gnokiid makes use of the small helper application called mgnokiidev. It creates on demand a symbolic link between /dev/gnokii and the pseudo tty used by gnokiid for the virtual modem interface. Its operation is transparent under normal usage as gnokiid takes care of calling it when required.
The last application within the main gnokii project is smsd, a deamon that simplifies operation of sending and receiving SMSes to the database operations.
There are several gnokii subprojects which are worth mentioning.
gnocky is an alternative GTK2 phone manager suite, thought as a replacement for xgnokii, however not yet that powerful.
gnokiifs provides a filesystem access to the phone filesystem (if the phone supports it) on top of libgnokii. You may need this just when the phone doesn't support Obex protocol.
gnapplet is a phone driver for the Symbian phones. This is at the moment the only way we can access various data on such phones as AT capabilites of Symbians are very limites (you can access them also with SyncML getting some more information).
gnokii-artwork contains some images and pixmaps that may be used by xgnokii and other GUIs. They are put into the separate module because we are not sure about the licensing.
gnokii-extras contains sample applications (some of them really useful!) demonstrating how to use libgnokii.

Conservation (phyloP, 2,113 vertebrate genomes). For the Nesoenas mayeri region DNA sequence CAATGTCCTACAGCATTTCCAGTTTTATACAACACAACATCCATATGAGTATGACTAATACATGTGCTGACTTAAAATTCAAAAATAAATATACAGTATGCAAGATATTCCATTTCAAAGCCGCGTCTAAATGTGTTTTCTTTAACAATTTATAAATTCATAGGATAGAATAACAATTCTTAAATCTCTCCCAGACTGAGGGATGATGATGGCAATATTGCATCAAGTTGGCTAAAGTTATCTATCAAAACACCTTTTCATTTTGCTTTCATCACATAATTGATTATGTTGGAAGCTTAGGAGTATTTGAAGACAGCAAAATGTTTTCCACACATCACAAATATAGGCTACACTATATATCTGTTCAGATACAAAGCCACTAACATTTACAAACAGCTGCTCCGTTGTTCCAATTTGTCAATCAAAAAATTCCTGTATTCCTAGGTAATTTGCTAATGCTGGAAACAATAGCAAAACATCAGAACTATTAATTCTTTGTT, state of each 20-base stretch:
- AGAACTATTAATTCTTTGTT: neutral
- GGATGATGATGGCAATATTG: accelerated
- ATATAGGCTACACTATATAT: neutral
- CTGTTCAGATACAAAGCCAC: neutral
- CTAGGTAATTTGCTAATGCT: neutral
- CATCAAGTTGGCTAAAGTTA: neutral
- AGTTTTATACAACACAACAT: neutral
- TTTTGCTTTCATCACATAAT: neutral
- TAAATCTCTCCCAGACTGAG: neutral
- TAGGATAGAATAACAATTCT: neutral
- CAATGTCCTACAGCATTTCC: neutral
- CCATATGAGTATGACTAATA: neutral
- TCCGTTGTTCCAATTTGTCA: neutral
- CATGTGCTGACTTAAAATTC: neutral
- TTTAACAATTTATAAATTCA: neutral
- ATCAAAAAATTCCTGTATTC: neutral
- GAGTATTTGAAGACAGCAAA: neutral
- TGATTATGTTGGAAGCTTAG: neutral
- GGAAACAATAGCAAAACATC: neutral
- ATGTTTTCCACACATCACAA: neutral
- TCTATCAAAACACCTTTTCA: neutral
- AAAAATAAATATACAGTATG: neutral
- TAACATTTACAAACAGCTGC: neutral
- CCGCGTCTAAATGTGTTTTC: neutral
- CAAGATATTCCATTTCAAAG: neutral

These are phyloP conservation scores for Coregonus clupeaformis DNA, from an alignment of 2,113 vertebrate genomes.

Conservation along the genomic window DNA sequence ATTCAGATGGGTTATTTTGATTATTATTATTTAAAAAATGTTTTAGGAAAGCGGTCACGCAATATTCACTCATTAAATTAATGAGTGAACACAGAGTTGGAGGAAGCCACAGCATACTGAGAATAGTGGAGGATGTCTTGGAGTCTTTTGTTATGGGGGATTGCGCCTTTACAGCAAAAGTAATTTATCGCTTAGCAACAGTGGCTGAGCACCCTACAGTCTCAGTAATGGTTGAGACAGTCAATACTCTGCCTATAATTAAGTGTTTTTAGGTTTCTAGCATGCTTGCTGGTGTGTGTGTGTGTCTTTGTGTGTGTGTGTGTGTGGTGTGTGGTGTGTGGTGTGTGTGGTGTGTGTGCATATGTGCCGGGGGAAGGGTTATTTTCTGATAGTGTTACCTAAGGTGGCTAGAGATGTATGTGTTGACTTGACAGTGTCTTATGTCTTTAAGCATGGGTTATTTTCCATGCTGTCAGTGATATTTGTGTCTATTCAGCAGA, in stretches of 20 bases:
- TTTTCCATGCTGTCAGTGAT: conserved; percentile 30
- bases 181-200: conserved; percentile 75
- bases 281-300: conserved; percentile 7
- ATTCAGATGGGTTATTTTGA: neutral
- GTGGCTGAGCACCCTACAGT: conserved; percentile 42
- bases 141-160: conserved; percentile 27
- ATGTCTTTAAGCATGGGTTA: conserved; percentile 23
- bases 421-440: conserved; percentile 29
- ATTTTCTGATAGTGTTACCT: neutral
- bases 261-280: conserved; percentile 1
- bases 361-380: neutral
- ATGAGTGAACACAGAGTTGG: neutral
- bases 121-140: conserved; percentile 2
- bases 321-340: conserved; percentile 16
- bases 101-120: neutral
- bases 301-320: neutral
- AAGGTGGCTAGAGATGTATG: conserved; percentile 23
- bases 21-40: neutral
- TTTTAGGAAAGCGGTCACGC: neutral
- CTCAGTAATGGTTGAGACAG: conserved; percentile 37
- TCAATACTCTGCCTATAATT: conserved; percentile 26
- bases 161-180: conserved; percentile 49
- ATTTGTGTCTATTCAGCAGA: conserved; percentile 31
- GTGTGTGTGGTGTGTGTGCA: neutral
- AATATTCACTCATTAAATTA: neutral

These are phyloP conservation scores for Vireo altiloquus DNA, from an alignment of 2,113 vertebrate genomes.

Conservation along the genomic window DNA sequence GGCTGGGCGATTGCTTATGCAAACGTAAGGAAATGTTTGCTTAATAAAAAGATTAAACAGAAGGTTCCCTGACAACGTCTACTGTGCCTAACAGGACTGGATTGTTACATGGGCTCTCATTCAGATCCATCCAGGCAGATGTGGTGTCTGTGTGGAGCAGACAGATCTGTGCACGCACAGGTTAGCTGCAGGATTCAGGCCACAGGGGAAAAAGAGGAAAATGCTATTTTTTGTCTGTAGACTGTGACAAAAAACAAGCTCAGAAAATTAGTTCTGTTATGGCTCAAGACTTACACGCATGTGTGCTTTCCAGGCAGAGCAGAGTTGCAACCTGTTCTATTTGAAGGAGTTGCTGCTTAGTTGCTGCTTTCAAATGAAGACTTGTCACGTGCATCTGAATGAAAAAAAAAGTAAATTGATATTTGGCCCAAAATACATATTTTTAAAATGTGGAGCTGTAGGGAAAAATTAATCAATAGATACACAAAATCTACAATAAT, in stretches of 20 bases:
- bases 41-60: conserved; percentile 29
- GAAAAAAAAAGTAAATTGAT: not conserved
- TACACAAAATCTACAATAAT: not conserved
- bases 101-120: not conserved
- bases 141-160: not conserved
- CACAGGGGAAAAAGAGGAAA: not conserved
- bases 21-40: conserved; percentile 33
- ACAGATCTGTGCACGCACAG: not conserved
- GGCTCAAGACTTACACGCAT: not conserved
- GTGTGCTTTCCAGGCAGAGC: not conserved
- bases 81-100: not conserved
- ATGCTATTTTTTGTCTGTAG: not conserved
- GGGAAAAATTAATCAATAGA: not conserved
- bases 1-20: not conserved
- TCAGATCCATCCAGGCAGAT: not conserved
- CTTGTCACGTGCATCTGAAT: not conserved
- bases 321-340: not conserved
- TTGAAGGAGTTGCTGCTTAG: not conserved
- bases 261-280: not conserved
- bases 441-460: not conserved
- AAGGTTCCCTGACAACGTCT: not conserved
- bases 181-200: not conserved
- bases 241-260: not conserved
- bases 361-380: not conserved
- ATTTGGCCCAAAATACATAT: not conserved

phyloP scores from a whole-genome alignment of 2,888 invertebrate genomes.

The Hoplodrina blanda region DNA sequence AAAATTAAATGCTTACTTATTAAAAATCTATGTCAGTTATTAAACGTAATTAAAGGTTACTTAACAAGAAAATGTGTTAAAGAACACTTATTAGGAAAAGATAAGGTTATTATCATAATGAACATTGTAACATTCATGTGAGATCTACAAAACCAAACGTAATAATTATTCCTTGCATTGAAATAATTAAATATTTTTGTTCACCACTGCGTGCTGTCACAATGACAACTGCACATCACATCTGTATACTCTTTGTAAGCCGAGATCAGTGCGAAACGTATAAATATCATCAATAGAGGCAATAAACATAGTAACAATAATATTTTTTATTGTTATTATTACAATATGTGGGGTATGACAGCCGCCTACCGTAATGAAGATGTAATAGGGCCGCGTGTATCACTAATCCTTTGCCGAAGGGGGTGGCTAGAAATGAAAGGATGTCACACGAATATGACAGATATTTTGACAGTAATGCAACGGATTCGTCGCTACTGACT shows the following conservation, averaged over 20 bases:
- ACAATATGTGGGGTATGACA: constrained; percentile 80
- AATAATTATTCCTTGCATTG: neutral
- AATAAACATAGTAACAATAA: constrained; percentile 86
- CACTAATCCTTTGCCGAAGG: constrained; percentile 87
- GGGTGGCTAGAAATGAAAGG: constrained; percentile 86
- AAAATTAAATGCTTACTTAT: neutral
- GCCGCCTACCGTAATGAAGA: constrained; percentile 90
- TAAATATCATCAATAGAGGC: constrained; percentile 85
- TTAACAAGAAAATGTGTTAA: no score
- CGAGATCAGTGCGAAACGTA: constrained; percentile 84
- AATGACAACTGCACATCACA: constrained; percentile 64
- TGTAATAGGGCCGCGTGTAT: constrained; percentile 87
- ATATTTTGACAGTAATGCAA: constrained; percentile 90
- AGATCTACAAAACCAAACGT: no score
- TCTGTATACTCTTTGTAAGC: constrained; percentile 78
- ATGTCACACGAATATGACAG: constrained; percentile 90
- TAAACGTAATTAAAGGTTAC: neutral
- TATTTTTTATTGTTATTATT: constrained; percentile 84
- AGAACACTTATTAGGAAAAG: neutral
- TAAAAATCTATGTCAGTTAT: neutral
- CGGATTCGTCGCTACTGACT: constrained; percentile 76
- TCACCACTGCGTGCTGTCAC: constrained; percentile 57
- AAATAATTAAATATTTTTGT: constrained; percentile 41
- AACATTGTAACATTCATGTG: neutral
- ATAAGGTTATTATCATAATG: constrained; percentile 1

There are also several third-party applications using libgnokii, including: kdepim (distributed within KDE), Multisync and Opensync (as a plugin), GNOME PhoneManager, Maemo's PhoneLink, qnokii.
Once you have installed the binaries, you should copy the sample/gnokiirc file from the Docs directory to your home directory and name it .gnokiirc Using your favorite editor ensure that the settings are correct for your system, the sample file has details of the various options available. See our wiki site for the working examples of the config settings.
If you used a pre-built version of gnokii (.rpm, .deb etc) it may have installed a /etc/gnokiirc file. If it has, the settings in this file will be used in the absence of a .gnokiirc file in your home directory.
Note that you will need read/write permissions on whatever serial port you specify in .gnokiirc. You can now use gnokii and xgnokii.
Review the notes specific to your model of phone in the appropriate README file. These files also provide information about what functionality is available for each model. Sample gnokiirc provided with gnokii sources provides many examples and explanations.
In order to make use of the AT emulator provided by gnokiid through /dev/gnokii, you must read the documentation file DataCalls-QuickStart.